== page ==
A new survey from bfinance has identified significant changes in wealth managers’ investment capabilities and practices. Firms are innovating too as they fight to maintain market share and profitability in an era of fee compression and new tech-based competition.
The Wealth Manager Investment Survey gathered data from 120 wealth managers in 29 countries across five continents. Major developments are divided into three key areas: expanding investment capabilities, the rise of ESG and impact investing, and—finally—evolution in structures, systems and service providers.
Expanding investment capabilities
Wealth Managers are expanding the range of investment strategies available to clients, particularly within alternative asset classes. More than two thirds (69 per cent) have added new asset classes for wealth clients within the last three years, with 52 per cent stating they will do in the next two years. Fully 60 per cent now provide exposure to private equity, 52 per cent use emerging market debt, 52 per cent use private credit, 48 per cent use infrastructure and a further 42 per cent provide access to hedge funds.
When looking at allocations, the majority of wealth managers have reduced the proportion of wealth client assets invested in fixed income (63%) while 66% have increased allocations to equities and 61% have increased allocations to private markets strategies. The shift towards alternatives is set to continue strongly in the next two years, with improving sentiment towards liquid alternatives such as hedge funds, but only a minority plan to increase equity exposure. The surge of passive investment is also slowing. Just 21 per cent of wealth managers expect to increase their use of passive strategies in the next two years, compared to 50 per cent in the last three years.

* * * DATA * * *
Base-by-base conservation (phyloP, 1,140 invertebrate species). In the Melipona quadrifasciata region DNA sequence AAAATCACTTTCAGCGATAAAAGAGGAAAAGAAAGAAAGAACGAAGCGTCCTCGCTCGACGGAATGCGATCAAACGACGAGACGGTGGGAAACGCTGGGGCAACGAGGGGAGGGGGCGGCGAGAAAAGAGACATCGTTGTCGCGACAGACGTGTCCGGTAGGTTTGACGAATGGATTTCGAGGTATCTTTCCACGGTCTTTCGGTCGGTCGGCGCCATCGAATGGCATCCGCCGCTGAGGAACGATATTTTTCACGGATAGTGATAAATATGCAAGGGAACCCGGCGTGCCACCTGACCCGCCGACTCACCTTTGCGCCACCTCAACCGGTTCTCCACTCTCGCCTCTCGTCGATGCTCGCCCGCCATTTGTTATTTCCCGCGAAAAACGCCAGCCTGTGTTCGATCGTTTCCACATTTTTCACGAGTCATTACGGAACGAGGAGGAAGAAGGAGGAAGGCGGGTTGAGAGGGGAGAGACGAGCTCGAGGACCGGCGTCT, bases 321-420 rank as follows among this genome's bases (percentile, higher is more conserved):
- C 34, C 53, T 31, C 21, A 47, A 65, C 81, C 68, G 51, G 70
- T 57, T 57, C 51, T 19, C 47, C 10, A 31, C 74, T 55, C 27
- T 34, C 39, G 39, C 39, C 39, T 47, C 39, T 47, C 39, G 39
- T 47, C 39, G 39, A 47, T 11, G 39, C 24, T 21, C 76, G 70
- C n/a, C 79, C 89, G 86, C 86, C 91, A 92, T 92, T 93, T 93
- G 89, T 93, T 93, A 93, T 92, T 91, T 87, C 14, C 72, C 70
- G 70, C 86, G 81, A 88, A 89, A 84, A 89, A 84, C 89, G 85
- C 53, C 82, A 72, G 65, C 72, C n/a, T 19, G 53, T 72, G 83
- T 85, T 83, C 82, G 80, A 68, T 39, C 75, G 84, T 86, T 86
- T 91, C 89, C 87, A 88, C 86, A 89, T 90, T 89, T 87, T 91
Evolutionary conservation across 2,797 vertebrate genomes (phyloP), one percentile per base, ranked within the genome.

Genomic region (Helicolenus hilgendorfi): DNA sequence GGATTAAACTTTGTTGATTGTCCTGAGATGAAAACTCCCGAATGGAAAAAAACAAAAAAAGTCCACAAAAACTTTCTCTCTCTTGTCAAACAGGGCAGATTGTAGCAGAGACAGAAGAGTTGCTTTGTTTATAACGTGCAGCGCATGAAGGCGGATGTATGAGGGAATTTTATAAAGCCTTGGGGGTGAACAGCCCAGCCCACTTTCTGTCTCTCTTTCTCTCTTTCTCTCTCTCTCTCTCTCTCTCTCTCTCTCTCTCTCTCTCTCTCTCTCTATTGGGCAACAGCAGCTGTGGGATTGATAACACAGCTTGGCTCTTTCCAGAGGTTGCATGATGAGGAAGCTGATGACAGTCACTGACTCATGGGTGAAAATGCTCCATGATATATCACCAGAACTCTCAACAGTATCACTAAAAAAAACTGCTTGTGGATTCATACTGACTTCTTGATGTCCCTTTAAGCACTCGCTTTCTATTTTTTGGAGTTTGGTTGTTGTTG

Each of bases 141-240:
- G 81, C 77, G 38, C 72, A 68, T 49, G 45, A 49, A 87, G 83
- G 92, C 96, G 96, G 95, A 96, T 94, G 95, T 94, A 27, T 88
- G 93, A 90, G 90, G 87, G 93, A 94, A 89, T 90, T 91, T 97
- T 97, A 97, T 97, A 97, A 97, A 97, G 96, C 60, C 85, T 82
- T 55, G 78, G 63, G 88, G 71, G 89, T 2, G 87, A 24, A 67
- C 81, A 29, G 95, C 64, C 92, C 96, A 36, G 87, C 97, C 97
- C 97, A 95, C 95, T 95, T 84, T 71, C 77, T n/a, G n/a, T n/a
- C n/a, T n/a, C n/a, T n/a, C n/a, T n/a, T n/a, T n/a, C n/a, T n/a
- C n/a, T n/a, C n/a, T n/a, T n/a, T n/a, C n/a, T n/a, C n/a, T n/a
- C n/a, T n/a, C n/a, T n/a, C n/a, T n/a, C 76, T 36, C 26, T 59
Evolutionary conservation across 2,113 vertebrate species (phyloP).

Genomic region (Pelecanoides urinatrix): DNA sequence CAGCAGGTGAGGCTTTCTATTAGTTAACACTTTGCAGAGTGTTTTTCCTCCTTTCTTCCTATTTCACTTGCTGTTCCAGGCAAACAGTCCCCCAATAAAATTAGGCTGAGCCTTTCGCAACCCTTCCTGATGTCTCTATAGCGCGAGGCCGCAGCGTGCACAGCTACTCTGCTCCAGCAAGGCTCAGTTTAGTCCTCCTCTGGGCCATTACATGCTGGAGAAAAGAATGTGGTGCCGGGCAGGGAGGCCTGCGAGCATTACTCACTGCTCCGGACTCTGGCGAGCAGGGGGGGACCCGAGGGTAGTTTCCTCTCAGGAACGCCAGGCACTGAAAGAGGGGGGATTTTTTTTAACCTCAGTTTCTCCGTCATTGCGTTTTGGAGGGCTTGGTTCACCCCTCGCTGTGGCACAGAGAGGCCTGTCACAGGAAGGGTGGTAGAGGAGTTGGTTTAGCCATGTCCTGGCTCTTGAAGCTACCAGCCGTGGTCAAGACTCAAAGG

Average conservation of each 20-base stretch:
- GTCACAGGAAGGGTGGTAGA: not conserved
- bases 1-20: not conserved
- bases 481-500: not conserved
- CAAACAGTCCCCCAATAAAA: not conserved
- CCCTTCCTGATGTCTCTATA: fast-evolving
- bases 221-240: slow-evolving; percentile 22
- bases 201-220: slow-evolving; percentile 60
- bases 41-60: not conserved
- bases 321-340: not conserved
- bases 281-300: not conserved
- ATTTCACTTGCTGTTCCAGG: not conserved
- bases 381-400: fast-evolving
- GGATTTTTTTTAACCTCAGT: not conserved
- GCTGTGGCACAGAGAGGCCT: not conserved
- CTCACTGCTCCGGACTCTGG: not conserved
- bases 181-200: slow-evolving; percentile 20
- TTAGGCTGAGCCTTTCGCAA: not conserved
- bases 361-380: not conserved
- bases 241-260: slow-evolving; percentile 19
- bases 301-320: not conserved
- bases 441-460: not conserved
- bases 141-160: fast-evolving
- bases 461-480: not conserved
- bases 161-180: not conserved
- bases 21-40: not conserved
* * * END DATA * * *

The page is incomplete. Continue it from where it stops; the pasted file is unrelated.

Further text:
ESG and impact investing
When it comes to the ESG agenda, three strategic camps have emerged: those planning integration of ESG across all wealth client strategies (55 per cent), those who seek to create specific ESG offerings for those clients that seek this dimension (35 per cent) and those who have no intentions in the space (10 per cent).
With this, four in five (80 per cent) wealth managers now integrate ESG considerations as part of their offering, up from 37 per cent three years ago (a 116 per cent increase). Half of wealth managers also integrate impact considerations, up from 18 per cent three years ago (a 177 per cent increase), while a third (33 per cent) state they are actively considering doing so – showing that the impact theme is moving rapidly up the priority list both in terms of demand and delivery.
However, ESG integration still only applies to the minority of wealth client assets. Only 13 per cent of those who do integrate ESG say this applies to ‘all’ of their wealth assets, while 27 per cent say it covers the ‘majority’.